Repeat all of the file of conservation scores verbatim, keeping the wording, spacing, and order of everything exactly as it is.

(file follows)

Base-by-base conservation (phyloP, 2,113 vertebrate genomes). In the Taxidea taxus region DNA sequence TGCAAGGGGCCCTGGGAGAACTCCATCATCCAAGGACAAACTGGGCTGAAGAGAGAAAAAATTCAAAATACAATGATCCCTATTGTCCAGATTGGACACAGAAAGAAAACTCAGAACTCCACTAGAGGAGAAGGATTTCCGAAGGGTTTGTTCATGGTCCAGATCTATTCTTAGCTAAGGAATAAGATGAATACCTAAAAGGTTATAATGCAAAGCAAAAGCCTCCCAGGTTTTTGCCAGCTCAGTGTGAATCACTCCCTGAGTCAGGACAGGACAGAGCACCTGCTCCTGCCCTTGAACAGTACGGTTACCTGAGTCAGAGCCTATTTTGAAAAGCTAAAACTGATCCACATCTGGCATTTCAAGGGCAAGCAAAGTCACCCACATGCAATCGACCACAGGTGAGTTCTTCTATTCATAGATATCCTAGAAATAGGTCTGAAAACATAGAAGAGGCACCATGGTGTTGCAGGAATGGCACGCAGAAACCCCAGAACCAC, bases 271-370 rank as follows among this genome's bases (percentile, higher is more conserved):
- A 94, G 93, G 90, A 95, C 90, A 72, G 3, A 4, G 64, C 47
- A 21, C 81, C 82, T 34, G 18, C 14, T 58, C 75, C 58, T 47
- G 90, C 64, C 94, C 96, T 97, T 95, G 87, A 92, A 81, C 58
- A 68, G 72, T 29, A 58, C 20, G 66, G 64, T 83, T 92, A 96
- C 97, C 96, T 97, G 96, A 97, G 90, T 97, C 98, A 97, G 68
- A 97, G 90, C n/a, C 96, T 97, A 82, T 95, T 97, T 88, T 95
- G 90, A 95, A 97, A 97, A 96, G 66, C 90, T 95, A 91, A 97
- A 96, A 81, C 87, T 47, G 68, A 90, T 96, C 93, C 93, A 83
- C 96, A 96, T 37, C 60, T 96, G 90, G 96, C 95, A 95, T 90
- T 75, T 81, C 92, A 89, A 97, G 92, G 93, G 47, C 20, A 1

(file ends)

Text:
Base-by-base conservation (phyloP, 2,113 vertebrate genomes). In the Taxidea taxus region DNA sequence TGCAAGGGGCCCTGGGAGAACTCCATCATCCAAGGACAAACTGGGCTGAAGAGAGAAAAAATTCAAAATACAATGATCCCTATTGTCCAGATTGGACACAGAAAGAAAACTCAGAACTCCACTAGAGGAGAAGGATTTCCGAAGGGTTTGTTCATGGTCCAGATCTATTCTTAGCTAAGGAATAAGATGAATACCTAAAAGGTTATAATGCAAAGCAAAAGCCTCCCAGGTTTTTGCCAGCTCAGTGTGAATCACTCCCTGAGTCAGGACAGGACAGAGCACCTGCTCCTGCCCTTGAACAGTACGGTTACCTGAGTCAGAGCCTATTTTGAAAAGCTAAAACTGATCCACATCTGGCATTTCAAGGGCAAGCAAAGTCACCCACATGCAATCGACCACAGGTGAGTTCTTCTATTCATAGATATCCTAGAAATAGGTCTGAAAACATAGAAGAGGCACCATGGTGTTGCAGGAATGGCACGCAGAAACCCCAGAACCAC, bases 271-370 rank as follows among this genome's bases (percentile, higher is more conserved):
- A 94, G 93, G 90, A 95, C 90, A 72, G 3, A 4, G 64, C 47
- A 21, C 81, C 82, T 34, G 18, C 14, T 58, C 75, C 58, T 47
- G 90, C 64, C 94, C 96, T 97, T 95, G 87, A 92, A 81, C 58
- A 68, G 72, T 29, A 58, C 20, G 66, G 64, T 83, T 92, A 96
- C 97, C 96, T 97, G 96, A 97, G 90, T 97, C 98, A 97, G 68
- A 97, G 90, C n/a, C 96, T 97, A 82, T 95, T 97, T 88, T 95
- G 90, A 95, A 97, A 97, A 96, G 66, C 90, T 95, A 91, A 97
- A 96, A 81, C 87, T 47, G 68, A 90, T 96, C 93, C 93, A 83
- C 96, A 96, T 37, C 60, T 96, G 90, G 96, C 95, A 95, T 90
- T 75, T 81, C 92, A 89, A 97, G 92, G 93, G 47, C 20, A 1